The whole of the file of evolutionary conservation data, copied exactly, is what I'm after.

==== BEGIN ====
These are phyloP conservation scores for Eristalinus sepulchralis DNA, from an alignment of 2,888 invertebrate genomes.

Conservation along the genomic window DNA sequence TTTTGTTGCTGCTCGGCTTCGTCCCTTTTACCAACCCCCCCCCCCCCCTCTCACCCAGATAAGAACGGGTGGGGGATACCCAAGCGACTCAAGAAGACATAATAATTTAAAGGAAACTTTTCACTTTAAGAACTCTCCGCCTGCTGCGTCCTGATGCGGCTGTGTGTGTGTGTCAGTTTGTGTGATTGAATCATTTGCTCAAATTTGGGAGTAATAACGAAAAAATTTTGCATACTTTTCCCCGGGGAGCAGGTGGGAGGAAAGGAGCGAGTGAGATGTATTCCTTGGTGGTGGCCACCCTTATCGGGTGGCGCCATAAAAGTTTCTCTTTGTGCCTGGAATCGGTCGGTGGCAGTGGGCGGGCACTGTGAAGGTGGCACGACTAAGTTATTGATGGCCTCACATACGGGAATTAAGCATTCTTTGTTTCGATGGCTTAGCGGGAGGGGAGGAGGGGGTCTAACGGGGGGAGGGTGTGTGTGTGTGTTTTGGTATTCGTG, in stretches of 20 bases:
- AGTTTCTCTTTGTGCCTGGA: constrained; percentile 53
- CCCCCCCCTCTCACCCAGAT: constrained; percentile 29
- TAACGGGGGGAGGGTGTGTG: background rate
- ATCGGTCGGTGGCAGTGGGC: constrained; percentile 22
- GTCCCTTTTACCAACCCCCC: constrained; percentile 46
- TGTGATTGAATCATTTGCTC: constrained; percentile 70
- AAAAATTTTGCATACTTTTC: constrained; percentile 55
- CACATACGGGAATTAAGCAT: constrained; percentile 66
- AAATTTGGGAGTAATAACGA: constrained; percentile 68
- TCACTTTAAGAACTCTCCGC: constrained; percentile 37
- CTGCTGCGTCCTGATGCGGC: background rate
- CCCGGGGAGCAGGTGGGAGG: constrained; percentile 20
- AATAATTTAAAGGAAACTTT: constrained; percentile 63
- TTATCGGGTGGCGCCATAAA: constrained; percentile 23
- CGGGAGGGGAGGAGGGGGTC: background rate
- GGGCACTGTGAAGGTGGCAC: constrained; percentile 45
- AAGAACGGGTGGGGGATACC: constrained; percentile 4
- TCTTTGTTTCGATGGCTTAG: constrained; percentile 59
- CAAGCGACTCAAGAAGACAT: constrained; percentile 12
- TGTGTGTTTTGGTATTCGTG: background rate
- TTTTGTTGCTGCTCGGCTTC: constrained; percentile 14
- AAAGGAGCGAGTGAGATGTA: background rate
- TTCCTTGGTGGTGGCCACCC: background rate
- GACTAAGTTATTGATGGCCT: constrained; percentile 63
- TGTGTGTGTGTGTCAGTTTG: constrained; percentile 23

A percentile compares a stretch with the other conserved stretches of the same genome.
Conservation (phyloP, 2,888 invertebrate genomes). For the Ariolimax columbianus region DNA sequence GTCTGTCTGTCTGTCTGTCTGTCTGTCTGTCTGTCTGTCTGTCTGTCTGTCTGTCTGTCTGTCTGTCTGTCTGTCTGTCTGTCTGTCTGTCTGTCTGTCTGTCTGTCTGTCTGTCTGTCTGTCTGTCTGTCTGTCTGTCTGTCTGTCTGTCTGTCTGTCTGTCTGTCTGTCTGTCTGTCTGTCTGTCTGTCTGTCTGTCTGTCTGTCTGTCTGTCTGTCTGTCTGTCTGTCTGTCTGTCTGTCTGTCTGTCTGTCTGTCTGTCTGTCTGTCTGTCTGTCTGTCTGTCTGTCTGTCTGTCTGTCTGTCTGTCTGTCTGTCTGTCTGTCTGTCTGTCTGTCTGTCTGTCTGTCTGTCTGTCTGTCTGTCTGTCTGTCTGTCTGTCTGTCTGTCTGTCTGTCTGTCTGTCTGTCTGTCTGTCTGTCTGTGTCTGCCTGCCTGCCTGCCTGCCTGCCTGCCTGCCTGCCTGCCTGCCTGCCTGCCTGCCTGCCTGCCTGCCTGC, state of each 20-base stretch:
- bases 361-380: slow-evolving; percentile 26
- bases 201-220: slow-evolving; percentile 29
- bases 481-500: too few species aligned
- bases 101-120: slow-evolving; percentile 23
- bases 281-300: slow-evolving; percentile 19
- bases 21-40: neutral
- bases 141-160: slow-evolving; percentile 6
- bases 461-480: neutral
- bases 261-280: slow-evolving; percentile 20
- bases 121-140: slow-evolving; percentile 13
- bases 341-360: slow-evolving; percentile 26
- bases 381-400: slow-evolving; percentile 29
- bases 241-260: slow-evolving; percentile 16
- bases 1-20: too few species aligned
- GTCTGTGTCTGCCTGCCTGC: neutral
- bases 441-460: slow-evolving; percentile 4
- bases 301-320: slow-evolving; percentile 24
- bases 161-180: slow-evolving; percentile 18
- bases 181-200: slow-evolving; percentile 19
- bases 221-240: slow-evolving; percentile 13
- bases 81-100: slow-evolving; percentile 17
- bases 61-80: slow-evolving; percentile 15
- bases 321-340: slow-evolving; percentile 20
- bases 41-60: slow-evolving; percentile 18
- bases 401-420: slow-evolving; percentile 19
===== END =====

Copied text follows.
These are phyloP conservation scores for Eristalinus sepulchralis DNA, from an alignment of 2,888 invertebrate genomes.

Conservation along the genomic window DNA sequence TTTTGTTGCTGCTCGGCTTCGTCCCTTTTACCAACCCCCCCCCCCCCCTCTCACCCAGATAAGAACGGGTGGGGGATACCCAAGCGACTCAAGAAGACATAATAATTTAAAGGAAACTTTTCACTTTAAGAACTCTCCGCCTGCTGCGTCCTGATGCGGCTGTGTGTGTGTGTCAGTTTGTGTGATTGAATCATTTGCTCAAATTTGGGAGTAATAACGAAAAAATTTTGCATACTTTTCCCCGGGGAGCAGGTGGGAGGAAAGGAGCGAGTGAGATGTATTCCTTGGTGGTGGCCACCCTTATCGGGTGGCGCCATAAAAGTTTCTCTTTGTGCCTGGAATCGGTCGGTGGCAGTGGGCGGGCACTGTGAAGGTGGCACGACTAAGTTATTGATGGCCTCACATACGGGAATTAAGCATTCTTTGTTTCGATGGCTTAGCGGGAGGGGAGGAGGGGGTCTAACGGGGGGAGGGTGTGTGTGTGTGTTTTGGTATTCGTG, in stretches of 20 bases:
- AGTTTCTCTTTGTGCCTGGA: constrained; percentile 53
- CCCCCCCCTCTCACCCAGAT: constrained; percentile 29
- TAACGGGGGGAGGGTGTGTG: background rate
- ATCGGTCGGTGGCAGTGGGC: constrained; percentile 22
- GTCCCTTTTACCAACCCCCC: constrained; percentile 46
- TGTGATTGAATCATTTGCTC: constrained; percentile 70
- AAAAATTTTGCATACTTTTC: constrained; percentile 55
- CACATACGGGAATTAAGCAT: constrained; percentile 66
- AAATTTGGGAGTAATAACGA: constrained; percentile 68
- TCACTTTAAGAACTCTCCGC: constrained; percentile 37
- CTGCTGCGTCCTGATGCGGC: background rate
- CCCGGGGAGCAGGTGGGAGG: constrained; percentile 20
- AATAATTTAAAGGAAACTTT: constrained; percentile 63
- TTATCGGGTGGCGCCATAAA: constrained; percentile 23
- CGGGAGGGGAGGAGGGGGTC: background rate
- GGGCACTGTGAAGGTGGCAC: constrained; percentile 45
- AAGAACGGGTGGGGGATACC: constrained; percentile 4
- TCTTTGTTTCGATGGCTTAG: constrained; percentile 59
- CAAGCGACTCAAGAAGACAT: constrained; percentile 12
- TGTGTGTTTTGGTATTCGTG: background rate
- TTTTGTTGCTGCTCGGCTTC: constrained; percentile 14
- AAAGGAGCGAGTGAGATGTA: background rate
- TTCCTTGGTGGTGGCCACCC: background rate
- GACTAAGTTATTGATGGCCT: constrained; percentile 63
- TGTGTGTGTGTGTCAGTTTG: constrained; percentile 23

A percentile compares a stretch with the other conserved stretches of the same genome.
Conservation (phyloP, 2,888 invertebrate genomes). For the Ariolimax columbianus region DNA sequence GTCTGTCTGTCTGTCTGTCTGTCTGTCTGTCTGTCTGTCTGTCTGTCTGTCTGTCTGTCTGTCTGTCTGTCTGTCTGTCTGTCTGTCTGTCTGTCTGTCTGTCTGTCTGTCTGTCTGTCTGTCTGTCTGTCTGTCTGTCTGTCTGTCTGTCTGTCTGTCTGTCTGTCTGTCTGTCTGTCTGTCTGTCTGTCTGTCTGTCTGTCTGTCTGTCTGTCTGTCTGTCTGTCTGTCTGTCTGTCTGTCTGTCTGTCTGTCTGTCTGTCTGTCTGTCTGTCTGTCTGTCTGTCTGTCTGTCTGTCTGTCTGTCTGTCTGTCTGTCTGTCTGTCTGTCTGTCTGTCTGTCTGTCTGTCTGTCTGTCTGTCTGTCTGTCTGTCTGTCTGTCTGTCTGTCTGTCTGTCTGTCTGTCTGTCTGTCTGTCTGTCTGTGTCTGCCTGCCTGCCTGCCTGCCTGCCTGCCTGCCTGCCTGCCTGCCTGCCTGCCTGCCTGCCTGCCTGCCTGC, state of each 20-base stretch:
- bases 361-380: slow-evolving; percentile 26
- bases 201-220: slow-evolving; percentile 29
- bases 481-500: too few species aligned
- bases 101-120: slow-evolving; percentile 23
- bases 281-300: slow-evolving; percentile 19
- bases 21-40: neutral
- bases 141-160: slow-evolving; percentile 6
- bases 461-480: neutral
- bases 261-280: slow-evolving; percentile 20
- bases 121-140: slow-evolving; percentile 13
- bases 341-360: slow-evolving; percentile 26
- bases 381-400: slow-evolving; percentile 29
- bases 241-260: slow-evolving; percentile 16
- bases 1-20: too few species aligned
- GTCTGTGTCTGCCTGCCTGC: neutral
- bases 441-460: slow-evolving; percentile 4
- bases 301-320: slow-evolving; percentile 24
- bases 161-180: slow-evolving; percentile 18
- bases 181-200: slow-evolving; percentile 19
- bases 221-240: slow-evolving; percentile 13
- bases 81-100: slow-evolving; percentile 17
- bases 61-80: slow-evolving; percentile 15
- bases 321-340: slow-evolving; percentile 20
- bases 41-60: slow-evolving; percentile 18
- bases 401-420: slow-evolving; percentile 19